Health care providers and others from the community joined hands Saturday before the start of the Caring Community Nurses free health screenings event at the Greenwood County Library.
Their prayer was simple: Let the services provided be a blessing to the community.
“We wanted to be right here in the heart of Greenwood so we could connect with every ethnic group,” said nurse Gwen Chiles, who started the organization in the mid-1990s.
Saturday’s event provided cholesterol and diabetes screenings, care bags for veterans, the elderly and those in need, a chance to connect with nurses and physicians — and even an opportunity to vote and donate blood, all in a one-stop shop.
“We started out helping teenagers, then the need of the community — chronic illnesses, diabetes, hypertension — was so great now that we just started going into that area,” Chiles said. “We are making the community aware that we have all these things available. Every month we are somewhere. We come to your organization and you tell us what you need, and that’s what we bring.”
Along with nurses who provide screenings, there were doctors on hand to help follow up and steer people in the right direction.
“Unfortunately, all the studies are coming back that the inner cities and low-income areas and minority areas are not represented because, No. 1, they probably don’t have as much insurance, and, No. 2, they don’t have the facilities,” said Dr. Winston Morris. “I hope this will help expand the horizons for all the folks who are here. They can get the help they need and see nurses and doctors. Hopefully, they are going to get help from their facilities.”
Morris, who trained at Self Regional, is a family physician in Columbia who comes back to this area often to volunteer for the nonprofit group.
“It’s a civic duty, and it’s an important duty, especially for the community here in Greenwood where they are underrepresented in health care,” Morris said. “I decided when I got here that, when I got a chance to literally give back, I would give back. I’ve been doing that for a long time.”
Chiles said her event is about more than screenings. It’s also about providing quality health information.
“We have a lot of community members who have diabetes and hypertension,” she said. “They don’t know how to take care of their feet. They don’t know how to take care of their medicines. So, we are here to make sure the community knows there are free items, free meds and free services. We have a lot of professional people who are well-educated about what we are doing here in the community so that we are not giving out wrong information.”
Caring Community Nurses operates solely on donations from churches, physicians and community residents.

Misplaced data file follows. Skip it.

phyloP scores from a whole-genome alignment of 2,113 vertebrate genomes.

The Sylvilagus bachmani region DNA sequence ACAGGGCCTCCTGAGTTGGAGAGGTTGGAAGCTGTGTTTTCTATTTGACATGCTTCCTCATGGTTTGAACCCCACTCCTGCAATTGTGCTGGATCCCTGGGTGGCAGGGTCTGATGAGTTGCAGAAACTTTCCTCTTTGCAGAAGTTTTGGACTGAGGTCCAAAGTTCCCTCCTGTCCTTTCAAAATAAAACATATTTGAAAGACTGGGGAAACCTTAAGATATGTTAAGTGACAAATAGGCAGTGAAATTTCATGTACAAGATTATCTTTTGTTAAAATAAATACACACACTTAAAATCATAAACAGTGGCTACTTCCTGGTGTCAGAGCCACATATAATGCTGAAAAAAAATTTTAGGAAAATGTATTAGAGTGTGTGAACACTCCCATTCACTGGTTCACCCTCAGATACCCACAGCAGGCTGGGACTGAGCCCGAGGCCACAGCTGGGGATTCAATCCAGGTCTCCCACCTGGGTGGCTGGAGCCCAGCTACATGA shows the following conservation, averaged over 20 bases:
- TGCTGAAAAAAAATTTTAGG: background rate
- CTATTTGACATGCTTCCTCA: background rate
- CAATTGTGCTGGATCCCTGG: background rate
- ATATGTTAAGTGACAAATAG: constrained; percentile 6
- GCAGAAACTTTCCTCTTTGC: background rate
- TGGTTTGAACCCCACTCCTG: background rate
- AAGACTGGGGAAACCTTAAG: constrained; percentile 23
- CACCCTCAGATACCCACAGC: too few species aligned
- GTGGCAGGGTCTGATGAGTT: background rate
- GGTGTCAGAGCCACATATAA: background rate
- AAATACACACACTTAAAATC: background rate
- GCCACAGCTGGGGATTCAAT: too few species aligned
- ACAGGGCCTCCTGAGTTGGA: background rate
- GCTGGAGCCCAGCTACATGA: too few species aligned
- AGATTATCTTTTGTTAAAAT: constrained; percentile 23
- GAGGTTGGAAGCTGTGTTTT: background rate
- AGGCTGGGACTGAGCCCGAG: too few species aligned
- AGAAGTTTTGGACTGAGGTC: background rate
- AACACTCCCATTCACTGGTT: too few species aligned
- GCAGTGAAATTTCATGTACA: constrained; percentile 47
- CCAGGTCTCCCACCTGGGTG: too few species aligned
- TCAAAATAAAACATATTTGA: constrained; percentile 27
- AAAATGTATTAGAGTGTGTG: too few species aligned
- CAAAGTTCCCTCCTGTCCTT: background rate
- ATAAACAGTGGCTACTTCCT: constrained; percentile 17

Morris said the projections for overall community health do not look good, but events such as this one can make a difference.
“If we can at least get them started on the right track,” Morris said.
Greenwood County Councilwoman Edith Childs said she came to the event because she wants to “support every function in this community.”
“It’s very important because many people don’t have any health care,” Childs said. “For them to come here and get those things done free is so important. I wish more people would just come out and take advantage of what’s available for them here in the community. You can go and get what you can get until you can do better.”
Childs wasn’t just there for the screenings. She took part in a voter registration drive.
“We know that a lot of our people are not registered to vote, so we’ll grab them up while we can,” Childs said.
Certified medical assistant and phlebotomist Kimberly Smith has been working with Caring Community Nurses since 2003. She used to work with Chiles at Self Regional.
“The importance to me is helping the community, helping the elderly and the homeless,” she said.
Byron Smith, with Omega Psi Phi Fraternity Inc., worked with others from his organization to prepare care bags for those in need. The bags included food staples.
“We’re here for the community to help the community,” Smith said. “Omega Psi Phi is a health organization, so we are partnering with the nurses to help the community in whatever way that we can.”
Yvonne Cook, a minister from Beulah Baptist Church, said she wants to let residents know that Greenwood is about much more than crime.
“We wanted to come out and let them know that we want to start out with a great new year and come together and sit down and enjoy one another,” Cook said.
LeShown Goodwin, community relations liaison with Hospice Care of South Carolina, said he participates so he can inform and educate people about health from birth to the end of life.
“At Hospice Care of South Carolina, we just want to be able to provide quality, compassionate care and love,” he said. “We just want to be a vital part, along with Caring Community Nurses.”